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Posts Tagged ‘Women of The Wall’

Does This Tallit Make Me Look Fat?

Monday, June 25th, 2012

A few days ago another women praying at the Western Wall in Jerusalem was detained by police.  This time it was not about how she was praying so much as it was what she was wearing.  The woman involved, Deborah Houben, was wearing her tallit which resembled a man’s tallit.  She was also, apparently, wearing it draped over her shoulder similar to the way a man would wear his tallit.

Photo Credit: Women of the Wall


First of all, I’d venture to say that a man wears his tallit draped on his shoulder because it’s long and gets in the way or using his arms.  It is not a religious statement but a practical one.  Secondly, we are now having a discussion of the details of the fashion of wearing a tallit.  Good thing we didn’t waste that precious time praying to God about hunger, poverty, unprotected children, terrorism in the world - indeed worrying about how a woman drapes a prayer shawl is certainly the way to go.


The Rabbi of the Western Wall seems to be at odds with the police over this one.  He said it is illegal for any woman to wear any tallit and that the police should arrest all the women at the wall who are wearing a tallit.  The police understood the law to pertain only to the issue of a ‘man’ tallit versus a ‘woman’ tallit.

"Tefillin Barbie" wouldn't last one minute in the women's section at the Kotel.


I find it ironic that if any non-Jew visits the Western Wall it would be unthinkable to ask them to remove any religious jewelry that reflected their religion.  We would never disrespect another faith or another person in such a way.  Yet, we do not hesitate to do this to each other.  I can’t help but think of the Sages warning that 2,000 years ago we lost everything because of ‘baseless hatred’.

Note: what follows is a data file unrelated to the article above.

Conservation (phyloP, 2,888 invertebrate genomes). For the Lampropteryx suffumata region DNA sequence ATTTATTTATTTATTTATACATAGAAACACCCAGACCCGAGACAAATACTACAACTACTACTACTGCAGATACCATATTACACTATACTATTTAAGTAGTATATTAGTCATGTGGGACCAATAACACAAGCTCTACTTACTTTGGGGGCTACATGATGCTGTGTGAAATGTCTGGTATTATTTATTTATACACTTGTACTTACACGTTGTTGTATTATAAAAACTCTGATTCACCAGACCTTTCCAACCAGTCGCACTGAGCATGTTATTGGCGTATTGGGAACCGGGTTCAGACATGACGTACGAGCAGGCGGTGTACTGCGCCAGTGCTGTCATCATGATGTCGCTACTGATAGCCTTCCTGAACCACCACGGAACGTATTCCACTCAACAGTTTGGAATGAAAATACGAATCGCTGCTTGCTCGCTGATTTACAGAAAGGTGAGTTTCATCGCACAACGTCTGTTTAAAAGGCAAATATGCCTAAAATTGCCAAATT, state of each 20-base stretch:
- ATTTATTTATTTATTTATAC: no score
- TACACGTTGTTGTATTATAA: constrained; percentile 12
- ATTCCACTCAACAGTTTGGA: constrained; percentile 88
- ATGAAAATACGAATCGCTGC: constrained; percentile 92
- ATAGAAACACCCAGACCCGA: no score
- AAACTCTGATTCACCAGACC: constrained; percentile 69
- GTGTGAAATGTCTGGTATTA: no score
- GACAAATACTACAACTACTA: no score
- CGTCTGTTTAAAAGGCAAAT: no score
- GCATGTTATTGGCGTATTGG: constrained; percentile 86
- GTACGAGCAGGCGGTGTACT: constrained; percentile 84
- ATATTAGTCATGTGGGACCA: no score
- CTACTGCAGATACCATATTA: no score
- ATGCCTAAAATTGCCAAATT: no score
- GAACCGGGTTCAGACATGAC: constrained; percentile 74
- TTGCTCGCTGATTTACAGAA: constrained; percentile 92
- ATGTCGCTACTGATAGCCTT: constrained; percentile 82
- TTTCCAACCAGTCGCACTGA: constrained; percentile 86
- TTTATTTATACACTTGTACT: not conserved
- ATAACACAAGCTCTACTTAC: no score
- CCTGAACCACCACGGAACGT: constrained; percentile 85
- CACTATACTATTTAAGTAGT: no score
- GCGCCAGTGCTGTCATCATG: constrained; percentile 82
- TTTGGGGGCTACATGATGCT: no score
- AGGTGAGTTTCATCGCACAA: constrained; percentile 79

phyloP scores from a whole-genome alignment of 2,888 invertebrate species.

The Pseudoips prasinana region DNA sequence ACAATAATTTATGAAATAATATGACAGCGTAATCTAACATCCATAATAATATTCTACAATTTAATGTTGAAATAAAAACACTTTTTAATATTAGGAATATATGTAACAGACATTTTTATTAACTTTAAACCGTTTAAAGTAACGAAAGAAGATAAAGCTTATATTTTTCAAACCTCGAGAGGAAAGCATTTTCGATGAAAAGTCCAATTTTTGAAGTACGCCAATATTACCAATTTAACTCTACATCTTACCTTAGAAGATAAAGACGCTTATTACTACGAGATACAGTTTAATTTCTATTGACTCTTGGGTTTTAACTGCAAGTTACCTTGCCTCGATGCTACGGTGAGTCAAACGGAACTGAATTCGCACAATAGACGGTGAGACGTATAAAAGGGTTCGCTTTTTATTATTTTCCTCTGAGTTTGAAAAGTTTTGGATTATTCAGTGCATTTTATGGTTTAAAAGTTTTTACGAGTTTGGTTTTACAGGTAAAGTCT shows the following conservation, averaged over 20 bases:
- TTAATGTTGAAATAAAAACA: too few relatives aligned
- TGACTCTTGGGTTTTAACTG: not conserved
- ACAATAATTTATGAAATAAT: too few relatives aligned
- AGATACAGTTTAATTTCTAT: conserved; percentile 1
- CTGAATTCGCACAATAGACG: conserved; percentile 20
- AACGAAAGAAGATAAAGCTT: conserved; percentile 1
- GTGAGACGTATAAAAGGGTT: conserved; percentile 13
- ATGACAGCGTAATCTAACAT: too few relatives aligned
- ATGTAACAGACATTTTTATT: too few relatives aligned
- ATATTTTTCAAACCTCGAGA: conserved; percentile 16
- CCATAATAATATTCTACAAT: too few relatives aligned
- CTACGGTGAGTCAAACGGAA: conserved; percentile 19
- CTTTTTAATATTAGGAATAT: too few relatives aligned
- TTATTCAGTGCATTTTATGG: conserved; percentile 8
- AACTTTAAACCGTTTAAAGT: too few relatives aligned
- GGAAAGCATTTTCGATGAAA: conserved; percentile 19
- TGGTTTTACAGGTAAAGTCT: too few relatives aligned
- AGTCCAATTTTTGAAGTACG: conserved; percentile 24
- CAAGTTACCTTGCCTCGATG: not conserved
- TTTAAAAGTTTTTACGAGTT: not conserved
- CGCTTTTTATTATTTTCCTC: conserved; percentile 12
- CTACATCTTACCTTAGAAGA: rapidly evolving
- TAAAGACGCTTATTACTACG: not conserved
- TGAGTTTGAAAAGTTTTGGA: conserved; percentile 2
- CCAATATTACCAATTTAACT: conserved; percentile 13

These same Sages taught us that when we are aware of injustice we must react.  If we say nothing then we have in fact said something, since silence is agreement.

A Sad Moment at the Kotel

Tuesday, October 19th, 2010

Rachael Posted:

It’s been a while since I had a chance to sit and update my blog but trust me, so much has been happening.  Most of it is good though there are some troubling moments.  Yesterday a woman who studies with me shared her most recent experience at the Wailing Wall, the Kotel in Jerusalem.  She said that ever since the Six Day War, she has made it a point of going to Israel and visiting the Kotel.  To her it is very special because she had lived in Israel in the 1950s and remembers with longing that they could never go to Jerusalem and the Kotel was not quite real to her.  She never takes it for granted and always visits and makes sure to place her hand against the wall making it physically real to her.

This last time she visited Israel and again made her way to the Kotel.  She mentioned being a bit hesitant because of all the politics around women and Torah reading and arrests etc.  In spite of it all she made her way to the Kotel and wove through a packed women’s section.  She politely said excuse me repeatedly (after all, still Canadian even in Israel), and finally was close enough to touch it, having to reach her hand over the heads of some young people who were sitting on the ground right at the Kotel.  She told me she was pushed, stared at and had to endure glares “as if I was from Mars!”.  For the first time she felt like a foreigner.  She walked away saddened reminding herself that these are the very stones and steps her ancestors touched and walked.  It was that thought that saw her through.

I want to share her story with everyone.  If we are foreigners even to each other, how much more so to the strangers in our world.  Politics are the arena for argument but a holy site and a wish to pray are not!

Women of The Wall Response - Rachael’s Weekly Reflection VLOG

Thursday, February 4th, 2010

Rachael responds to the recent story of a woman who was arrested for praying at the Western Wall because she was wearing a tallit. Rachael asks how we can speculate what a person’s intent is and what their rights are as a member of the Jewish community.